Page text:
BASALT VISTA: The big picture
Basalt Vista is the first Habitat Roaring Fork project to recognize the Missing Middle gap. Habitat’s mission has historically served families in the lowest income bracket. In 20 years, the nonprofit has built 33 homes for families whose annual household income is approximately $58k or less. Basalt Vista’s qualifying threshold spans annual incomes of almost $58k for a single person, up to almost $120k for six-person households. This target elevated Habitat’s vision, recalling the look and feel of a high-end artfully designed neighborhood.
When the project’s architects Erica and Brian Golden of 27/57 Design Build first walked the land, they noticed how the hillside formed a natural shelf 10 feet higher than the adjacent school buildings. They understood how the eye line from upper floors would bypass the school and neighboring homes. So they positioned living spaces on top with bedrooms on ground level, clearing the way for open, panoramic views from each home.
Suzanne Wheeler-Del Piccolo, Basalt Elementary School principal, called the homes “affordable housing with million dollar views.” Habitat adopted the apropos quip for it’s marketing materials.
AFFORDABLE, ATTAINABLE … and ASPIRATIONAL
The architecture team also imagined a front-porch neighborhood, where homes orient toward the street, as opposed to “backyard” houses with private, enclosed yards. At the same time, they wanted indoor and outdoor privacy, so even with shared walls in duplex and triplex units, you can live without constant awareness of your next-door neighbors. They accomplished this with a “split and shifted” floor plans and home sites that were slightly rotated to create a dynamic streetscape and an individual identity for each home – quite different from what you get when every home on a street is lined up and identical.
“Aspirational design feels more inspiring, welcoming and enjoyable to be part of than what has been the norm for typical so-called affordable housing,” Brian Golden said, sharing an Eames quote that has shaped his career: “We want to make the best for the most for the least.”
Rather than designing bump-out wings that create additional corners, or complex roof lines with dormers and gables – which quickly add to the cost of construction – the Goldens started with simple forms positioned with an eye for visual impact. For example, the shed roofs are created with pre-fab trusses over-lapping off of a central top chord. You get a clean, interesting roof line that can be sheathed in a couple of hours. Exterior details add texture, such as: corrugated metal siding at grade, open-framed porch walls with exposed rafter tails and painted scrim materials. Interior elements include large, efficient windows, wood floors and solid cabinetry.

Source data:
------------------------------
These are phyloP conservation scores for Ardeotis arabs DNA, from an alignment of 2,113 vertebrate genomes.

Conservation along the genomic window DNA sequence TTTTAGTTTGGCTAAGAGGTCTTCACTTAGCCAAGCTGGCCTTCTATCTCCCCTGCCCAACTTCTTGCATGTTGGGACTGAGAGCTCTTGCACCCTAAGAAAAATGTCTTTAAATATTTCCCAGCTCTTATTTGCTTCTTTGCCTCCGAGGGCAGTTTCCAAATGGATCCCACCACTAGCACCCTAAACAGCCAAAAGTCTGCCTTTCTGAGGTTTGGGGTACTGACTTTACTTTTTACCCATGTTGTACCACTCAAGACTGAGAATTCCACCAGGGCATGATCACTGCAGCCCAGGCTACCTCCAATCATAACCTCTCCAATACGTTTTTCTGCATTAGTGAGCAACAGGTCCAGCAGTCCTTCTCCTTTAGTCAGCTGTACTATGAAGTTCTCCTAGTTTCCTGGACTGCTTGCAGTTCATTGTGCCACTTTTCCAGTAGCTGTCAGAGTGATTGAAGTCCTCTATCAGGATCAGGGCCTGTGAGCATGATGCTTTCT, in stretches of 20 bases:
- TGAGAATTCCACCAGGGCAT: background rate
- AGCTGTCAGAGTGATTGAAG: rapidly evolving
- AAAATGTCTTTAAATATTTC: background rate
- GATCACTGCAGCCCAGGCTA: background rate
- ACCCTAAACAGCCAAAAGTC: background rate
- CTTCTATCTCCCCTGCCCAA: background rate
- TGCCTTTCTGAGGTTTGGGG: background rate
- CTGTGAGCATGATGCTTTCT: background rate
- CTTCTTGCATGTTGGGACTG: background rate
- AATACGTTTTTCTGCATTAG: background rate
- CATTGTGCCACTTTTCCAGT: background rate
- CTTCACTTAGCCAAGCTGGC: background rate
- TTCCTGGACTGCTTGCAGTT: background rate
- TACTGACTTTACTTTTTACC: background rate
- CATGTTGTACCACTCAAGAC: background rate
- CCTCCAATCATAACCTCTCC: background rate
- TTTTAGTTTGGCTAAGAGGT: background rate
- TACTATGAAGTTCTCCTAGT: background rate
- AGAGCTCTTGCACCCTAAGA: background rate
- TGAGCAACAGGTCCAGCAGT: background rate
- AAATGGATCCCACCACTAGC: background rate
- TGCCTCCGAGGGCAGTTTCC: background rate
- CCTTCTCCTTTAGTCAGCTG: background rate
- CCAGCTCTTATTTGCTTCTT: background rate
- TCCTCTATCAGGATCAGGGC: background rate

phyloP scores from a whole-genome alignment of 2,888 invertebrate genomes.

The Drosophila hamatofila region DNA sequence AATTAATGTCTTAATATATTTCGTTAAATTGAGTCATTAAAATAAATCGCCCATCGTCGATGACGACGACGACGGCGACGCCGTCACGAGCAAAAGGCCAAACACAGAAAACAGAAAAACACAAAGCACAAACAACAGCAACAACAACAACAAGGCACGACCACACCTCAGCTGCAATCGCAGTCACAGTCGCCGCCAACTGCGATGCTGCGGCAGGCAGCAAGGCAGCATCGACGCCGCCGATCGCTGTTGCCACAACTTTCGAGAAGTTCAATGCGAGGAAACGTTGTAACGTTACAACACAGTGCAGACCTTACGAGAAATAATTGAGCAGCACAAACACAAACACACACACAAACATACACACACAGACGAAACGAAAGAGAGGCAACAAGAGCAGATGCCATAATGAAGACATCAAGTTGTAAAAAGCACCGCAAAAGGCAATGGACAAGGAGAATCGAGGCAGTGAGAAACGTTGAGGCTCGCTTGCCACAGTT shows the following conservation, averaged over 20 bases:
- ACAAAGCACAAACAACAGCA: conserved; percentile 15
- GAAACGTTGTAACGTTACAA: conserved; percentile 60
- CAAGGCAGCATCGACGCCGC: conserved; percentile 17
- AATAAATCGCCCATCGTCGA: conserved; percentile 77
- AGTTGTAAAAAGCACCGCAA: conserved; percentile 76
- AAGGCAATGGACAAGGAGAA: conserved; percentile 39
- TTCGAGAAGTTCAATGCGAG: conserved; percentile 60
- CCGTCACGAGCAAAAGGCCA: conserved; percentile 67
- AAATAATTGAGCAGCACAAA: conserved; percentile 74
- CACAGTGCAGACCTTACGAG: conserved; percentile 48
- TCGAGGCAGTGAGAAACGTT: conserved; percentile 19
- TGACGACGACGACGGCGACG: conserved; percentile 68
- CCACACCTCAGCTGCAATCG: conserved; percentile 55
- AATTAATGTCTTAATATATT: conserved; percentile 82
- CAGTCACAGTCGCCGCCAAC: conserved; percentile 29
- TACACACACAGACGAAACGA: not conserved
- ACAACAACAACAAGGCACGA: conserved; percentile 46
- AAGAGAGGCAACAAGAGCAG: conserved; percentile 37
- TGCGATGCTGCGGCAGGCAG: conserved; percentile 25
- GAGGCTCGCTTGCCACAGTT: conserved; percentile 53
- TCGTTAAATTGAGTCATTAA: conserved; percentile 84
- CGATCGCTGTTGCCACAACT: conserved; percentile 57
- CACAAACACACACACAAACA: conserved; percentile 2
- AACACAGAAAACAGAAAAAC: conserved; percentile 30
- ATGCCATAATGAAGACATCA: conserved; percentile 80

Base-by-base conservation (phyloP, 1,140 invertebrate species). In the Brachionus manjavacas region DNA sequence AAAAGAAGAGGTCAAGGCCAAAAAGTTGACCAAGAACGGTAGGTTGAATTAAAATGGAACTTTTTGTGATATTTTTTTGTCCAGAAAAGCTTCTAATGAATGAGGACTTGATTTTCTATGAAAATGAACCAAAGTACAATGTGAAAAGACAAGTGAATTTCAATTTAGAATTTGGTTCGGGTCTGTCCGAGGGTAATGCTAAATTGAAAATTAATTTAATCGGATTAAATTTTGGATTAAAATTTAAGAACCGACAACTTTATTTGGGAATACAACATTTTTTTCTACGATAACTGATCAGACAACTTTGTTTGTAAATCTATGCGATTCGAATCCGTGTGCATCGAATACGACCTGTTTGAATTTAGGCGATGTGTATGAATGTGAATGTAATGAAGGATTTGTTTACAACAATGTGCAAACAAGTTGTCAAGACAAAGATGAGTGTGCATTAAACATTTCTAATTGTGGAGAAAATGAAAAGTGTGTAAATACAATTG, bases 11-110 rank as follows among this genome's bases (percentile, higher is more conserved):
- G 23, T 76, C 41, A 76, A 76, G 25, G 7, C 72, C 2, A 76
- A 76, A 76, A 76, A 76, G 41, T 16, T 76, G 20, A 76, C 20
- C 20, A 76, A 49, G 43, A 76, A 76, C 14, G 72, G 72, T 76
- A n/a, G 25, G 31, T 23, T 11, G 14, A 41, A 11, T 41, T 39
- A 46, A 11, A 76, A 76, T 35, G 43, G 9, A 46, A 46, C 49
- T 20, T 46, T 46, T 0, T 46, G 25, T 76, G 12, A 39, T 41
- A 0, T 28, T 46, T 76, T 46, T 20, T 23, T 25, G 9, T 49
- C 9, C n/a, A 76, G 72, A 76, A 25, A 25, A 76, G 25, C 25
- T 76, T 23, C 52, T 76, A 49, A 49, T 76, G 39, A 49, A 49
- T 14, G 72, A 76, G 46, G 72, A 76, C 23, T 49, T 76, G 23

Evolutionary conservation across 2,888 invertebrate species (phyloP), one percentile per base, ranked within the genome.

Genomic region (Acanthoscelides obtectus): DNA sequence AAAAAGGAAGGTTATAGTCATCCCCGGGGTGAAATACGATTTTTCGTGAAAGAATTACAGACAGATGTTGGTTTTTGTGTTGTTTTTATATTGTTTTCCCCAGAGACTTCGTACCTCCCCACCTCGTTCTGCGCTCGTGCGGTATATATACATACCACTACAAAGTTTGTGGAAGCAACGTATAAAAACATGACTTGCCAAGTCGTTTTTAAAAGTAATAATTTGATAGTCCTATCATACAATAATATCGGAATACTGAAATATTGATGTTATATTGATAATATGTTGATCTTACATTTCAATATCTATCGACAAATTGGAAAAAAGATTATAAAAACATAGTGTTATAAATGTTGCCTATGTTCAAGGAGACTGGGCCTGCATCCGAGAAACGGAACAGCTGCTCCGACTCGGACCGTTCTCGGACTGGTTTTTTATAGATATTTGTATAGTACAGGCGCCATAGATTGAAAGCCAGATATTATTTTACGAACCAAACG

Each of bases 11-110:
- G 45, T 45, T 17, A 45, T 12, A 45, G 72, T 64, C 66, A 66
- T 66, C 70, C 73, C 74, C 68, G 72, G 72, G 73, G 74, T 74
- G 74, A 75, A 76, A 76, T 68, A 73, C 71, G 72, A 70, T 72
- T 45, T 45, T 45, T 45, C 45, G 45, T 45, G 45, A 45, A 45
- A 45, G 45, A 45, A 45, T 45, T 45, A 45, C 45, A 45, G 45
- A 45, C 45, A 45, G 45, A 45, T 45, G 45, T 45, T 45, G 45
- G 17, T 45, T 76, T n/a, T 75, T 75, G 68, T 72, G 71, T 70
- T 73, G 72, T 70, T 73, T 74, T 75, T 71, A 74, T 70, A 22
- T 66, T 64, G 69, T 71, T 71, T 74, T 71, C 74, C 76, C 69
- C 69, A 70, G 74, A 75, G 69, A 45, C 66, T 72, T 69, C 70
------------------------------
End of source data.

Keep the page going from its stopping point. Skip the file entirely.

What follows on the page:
Efficiency is a cornerstone of the Habitat approach. However, this development begged another question: could Basalt Vista help prove that community-scale net-zero is possible on a budget?
“We saw a perfect combination of adequate sunlight, passive-solar gain, well-performing efficient homes and lots of roof exposure,” Brian Golden explains.
Sunsense Solar, Holycross Energy and CORE joined the team, each bringing their expertise to the mission. The result is the first development on this scale on the Western Slope. Every home is entirely electric, from heat to hot water to appliances. This means that if enough photovoltaic electricity can be generated on site, the homes will have a net-zero footprint. The National Renewable Energy Laboratory will monitor the efficiency and energy loads of each of the four completed units. This will help other multi-family developments plan for this scale. Even though these systems cost more upfront, the homes should ultimately be far more affordable for families on a month-to-month basis.
LIVING THE DREAM
The first wave of Basalt Vista homeowners was chosen through a lottery system in October of 2018. These families include teachers at Aspen Elementary, Basalt Elementary, and Basalt Middle School. Plus a couple whose first child was born a few weeks before their move-in date. And a single mother with two teenage daughters.
The Bravo-Moran family received their first electric bill for a total of $10, including set up fees. Delighted by this savings, they traded in their car for a hybrid electric. They plug it into the solar car charging station built into their home’s carport. “Protecting the environment is important to us,” says Basalt Elementary School teacher Jair Bravo. “We teach this to our students, and now we get to be live the solution every day in our home.”
Even the stairwells at Basalt Vista feel light-filled and grand, with plenty of room for displaying this eleven-year-old’s artwork. The design focussed on maximum living in a minimal footprint, so details make a big difference. Hardwood floors, high end cabinetry, and a pallet of lighting options give each residence a unique character.
“Our happiness is as big as our gratitude,” says Katela Moran. She, along with her husband Jair Bravo and their eleven-year-old son were the first family to move in. “Our home was built with so much love. I can feel the energy every time I step inside.”
about architects Brian and Erica Golden at 27/57 Design + Build